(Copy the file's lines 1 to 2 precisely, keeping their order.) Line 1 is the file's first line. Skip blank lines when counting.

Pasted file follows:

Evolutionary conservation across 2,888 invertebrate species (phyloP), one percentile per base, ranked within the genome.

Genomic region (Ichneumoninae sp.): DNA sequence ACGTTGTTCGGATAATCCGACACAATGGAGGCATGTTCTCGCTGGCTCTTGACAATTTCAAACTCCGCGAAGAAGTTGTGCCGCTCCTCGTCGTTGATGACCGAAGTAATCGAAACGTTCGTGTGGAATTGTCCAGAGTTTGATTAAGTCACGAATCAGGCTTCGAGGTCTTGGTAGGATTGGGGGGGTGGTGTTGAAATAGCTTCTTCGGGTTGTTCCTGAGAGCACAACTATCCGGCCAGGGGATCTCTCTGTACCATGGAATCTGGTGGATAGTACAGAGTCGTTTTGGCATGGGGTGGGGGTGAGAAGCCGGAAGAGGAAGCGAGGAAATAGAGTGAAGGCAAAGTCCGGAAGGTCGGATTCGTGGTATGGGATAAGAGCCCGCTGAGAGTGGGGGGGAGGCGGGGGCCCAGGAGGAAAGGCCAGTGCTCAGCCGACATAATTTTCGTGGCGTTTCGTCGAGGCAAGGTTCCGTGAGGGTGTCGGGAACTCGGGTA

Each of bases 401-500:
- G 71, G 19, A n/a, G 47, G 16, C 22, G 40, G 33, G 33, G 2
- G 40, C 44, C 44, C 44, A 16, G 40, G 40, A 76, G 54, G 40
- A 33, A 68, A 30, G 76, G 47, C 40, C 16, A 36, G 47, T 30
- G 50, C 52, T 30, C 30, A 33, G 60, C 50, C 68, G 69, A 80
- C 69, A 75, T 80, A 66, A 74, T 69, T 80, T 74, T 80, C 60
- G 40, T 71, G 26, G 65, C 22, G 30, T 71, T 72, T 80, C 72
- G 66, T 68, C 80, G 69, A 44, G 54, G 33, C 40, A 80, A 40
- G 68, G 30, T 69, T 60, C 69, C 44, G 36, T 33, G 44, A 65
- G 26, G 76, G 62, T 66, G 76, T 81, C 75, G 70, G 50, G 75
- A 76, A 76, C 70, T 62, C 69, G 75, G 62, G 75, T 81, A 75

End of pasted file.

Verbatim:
Evolutionary conservation across 2,888 invertebrate species (phyloP), one percentile per base, ranked within the genome.

Genomic region (Ichneumoninae sp.): DNA sequence ACGTTGTTCGGATAATCCGACACAATGGAGGCATGTTCTCGCTGGCTCTTGACAATTTCAAACTCCGCGAAGAAGTTGTGCCGCTCCTCGTCGTTGATGACCGAAGTAATCGAAACGTTCGTGTGGAATTGTCCAGAGTTTGATTAAGTCACGAATCAGGCTTCGAGGTCTTGGTAGGATTGGGGGGGTGGTGTTGAAATAGCTTCTTCGGGTTGTTCCTGAGAGCACAACTATCCGGCCAGGGGATCTCTCTGTACCATGGAATCTGGTGGATAGTACAGAGTCGTTTTGGCATGGGGTGGGGGTGAGAAGCCGGAAGAGGAAGCGAGGAAATAGAGTGAAGGCAAAGTCCGGAAGGTCGGATTCGTGGTATGGGATAAGAGCCCGCTGAGAGTGGGGGGGAGGCGGGGGCCCAGGAGGAAAGGCCAGTGCTCAGCCGACATAATTTTCGTGGCGTTTCGTCGAGGCAAGGTTCCGTGAGGGTGTCGGGAACTCGGGTA